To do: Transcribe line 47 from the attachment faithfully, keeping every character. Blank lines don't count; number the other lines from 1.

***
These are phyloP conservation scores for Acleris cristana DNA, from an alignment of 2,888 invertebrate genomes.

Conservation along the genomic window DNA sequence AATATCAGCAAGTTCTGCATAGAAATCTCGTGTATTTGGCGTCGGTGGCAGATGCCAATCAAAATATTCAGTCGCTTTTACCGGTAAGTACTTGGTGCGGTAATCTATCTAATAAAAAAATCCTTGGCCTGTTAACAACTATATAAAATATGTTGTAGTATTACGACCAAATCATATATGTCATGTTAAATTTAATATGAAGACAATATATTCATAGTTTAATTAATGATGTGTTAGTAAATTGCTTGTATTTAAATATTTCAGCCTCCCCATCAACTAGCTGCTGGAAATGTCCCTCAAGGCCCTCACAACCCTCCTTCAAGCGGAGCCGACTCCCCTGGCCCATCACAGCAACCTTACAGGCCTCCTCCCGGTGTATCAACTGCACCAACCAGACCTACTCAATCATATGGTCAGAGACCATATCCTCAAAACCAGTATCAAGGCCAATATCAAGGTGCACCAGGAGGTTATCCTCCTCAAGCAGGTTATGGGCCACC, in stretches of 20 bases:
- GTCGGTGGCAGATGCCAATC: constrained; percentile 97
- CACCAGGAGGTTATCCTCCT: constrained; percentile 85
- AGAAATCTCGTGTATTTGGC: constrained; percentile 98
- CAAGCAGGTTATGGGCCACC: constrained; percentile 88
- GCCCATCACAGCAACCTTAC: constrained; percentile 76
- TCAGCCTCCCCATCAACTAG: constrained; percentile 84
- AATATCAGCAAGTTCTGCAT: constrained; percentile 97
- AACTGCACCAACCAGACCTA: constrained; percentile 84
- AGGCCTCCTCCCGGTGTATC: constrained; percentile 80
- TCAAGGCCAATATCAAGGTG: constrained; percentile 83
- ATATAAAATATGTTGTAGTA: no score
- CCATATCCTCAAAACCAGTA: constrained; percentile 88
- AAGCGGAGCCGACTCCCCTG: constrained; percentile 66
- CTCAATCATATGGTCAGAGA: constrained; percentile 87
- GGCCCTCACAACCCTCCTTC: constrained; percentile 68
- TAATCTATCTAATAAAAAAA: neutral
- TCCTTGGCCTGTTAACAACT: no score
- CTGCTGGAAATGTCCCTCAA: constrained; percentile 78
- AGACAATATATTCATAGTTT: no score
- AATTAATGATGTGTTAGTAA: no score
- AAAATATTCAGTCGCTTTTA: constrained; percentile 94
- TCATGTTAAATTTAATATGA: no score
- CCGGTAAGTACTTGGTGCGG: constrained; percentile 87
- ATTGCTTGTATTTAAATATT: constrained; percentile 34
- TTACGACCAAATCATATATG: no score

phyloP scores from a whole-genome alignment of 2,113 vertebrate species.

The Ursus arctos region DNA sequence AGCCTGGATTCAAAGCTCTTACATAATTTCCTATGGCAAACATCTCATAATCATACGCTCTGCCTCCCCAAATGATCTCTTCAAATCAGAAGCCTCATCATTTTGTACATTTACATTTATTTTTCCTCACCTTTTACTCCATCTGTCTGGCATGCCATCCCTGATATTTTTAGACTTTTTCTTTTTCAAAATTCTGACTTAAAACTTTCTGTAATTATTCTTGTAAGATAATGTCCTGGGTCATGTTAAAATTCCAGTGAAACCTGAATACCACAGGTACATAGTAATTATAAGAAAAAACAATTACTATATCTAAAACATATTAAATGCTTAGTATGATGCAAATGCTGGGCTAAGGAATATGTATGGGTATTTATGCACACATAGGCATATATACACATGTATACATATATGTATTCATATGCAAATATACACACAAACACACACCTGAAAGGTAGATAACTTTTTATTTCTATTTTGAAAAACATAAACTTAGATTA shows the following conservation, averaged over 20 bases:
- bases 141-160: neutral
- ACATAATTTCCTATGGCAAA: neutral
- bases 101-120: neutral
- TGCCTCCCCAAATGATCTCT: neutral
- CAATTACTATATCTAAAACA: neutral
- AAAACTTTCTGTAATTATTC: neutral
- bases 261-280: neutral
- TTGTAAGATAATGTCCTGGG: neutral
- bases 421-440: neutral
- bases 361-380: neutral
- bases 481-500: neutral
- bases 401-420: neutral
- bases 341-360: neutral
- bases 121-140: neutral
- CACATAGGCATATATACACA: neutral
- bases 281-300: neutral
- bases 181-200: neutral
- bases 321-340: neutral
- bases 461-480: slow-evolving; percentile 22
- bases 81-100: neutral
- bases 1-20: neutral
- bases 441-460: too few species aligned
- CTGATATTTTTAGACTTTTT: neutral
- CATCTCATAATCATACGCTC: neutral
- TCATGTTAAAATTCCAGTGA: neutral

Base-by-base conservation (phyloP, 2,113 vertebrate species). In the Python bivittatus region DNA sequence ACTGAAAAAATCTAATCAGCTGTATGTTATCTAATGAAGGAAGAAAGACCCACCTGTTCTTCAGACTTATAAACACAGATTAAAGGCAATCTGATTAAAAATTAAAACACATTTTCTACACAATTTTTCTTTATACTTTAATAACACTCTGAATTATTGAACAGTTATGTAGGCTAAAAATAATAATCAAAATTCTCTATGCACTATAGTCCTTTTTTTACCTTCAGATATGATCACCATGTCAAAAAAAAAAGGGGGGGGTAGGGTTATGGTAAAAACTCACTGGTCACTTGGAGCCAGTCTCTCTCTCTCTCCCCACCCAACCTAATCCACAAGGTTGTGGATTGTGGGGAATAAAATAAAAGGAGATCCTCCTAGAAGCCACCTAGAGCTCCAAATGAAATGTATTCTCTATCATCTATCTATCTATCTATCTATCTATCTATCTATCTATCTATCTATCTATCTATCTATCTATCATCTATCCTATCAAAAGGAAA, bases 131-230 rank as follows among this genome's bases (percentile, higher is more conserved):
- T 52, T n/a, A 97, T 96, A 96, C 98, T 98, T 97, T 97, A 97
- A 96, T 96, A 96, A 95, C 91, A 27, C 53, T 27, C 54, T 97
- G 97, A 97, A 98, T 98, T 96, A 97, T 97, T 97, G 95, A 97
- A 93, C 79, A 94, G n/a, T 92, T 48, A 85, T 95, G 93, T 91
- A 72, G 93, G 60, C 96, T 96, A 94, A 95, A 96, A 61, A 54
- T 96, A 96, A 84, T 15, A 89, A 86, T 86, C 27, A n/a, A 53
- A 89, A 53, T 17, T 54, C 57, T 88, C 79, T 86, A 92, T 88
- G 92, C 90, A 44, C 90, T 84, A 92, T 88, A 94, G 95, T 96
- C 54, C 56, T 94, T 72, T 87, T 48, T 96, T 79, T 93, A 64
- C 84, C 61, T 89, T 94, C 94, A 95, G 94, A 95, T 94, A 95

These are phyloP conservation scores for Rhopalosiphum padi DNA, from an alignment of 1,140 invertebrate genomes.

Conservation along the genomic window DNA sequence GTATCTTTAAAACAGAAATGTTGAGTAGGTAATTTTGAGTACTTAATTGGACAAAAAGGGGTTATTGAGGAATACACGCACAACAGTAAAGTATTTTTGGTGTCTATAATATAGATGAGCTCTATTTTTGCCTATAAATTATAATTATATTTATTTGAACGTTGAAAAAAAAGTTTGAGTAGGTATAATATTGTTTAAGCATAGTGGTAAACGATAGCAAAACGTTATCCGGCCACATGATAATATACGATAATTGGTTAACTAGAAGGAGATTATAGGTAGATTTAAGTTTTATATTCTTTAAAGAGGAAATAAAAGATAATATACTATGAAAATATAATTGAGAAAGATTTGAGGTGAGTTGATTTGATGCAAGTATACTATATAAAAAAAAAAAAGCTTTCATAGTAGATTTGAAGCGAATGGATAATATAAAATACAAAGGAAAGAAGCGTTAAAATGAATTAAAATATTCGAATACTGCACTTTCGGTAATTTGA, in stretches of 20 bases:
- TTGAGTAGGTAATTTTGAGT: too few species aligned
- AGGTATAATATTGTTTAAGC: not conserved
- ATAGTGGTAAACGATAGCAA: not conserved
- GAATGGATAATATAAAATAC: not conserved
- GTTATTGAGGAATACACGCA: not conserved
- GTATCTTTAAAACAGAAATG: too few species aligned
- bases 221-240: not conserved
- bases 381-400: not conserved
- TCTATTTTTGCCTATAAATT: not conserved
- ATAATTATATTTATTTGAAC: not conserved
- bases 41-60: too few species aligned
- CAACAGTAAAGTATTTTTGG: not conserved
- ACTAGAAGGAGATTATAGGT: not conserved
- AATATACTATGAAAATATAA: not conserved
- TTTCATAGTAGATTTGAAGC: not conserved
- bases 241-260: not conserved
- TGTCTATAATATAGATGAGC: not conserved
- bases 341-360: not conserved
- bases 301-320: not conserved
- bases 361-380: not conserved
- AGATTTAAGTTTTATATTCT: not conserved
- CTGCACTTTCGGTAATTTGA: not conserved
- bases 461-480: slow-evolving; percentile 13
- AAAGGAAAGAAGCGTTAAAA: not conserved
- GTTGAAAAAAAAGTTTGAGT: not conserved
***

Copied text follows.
- bases 321-340: neutral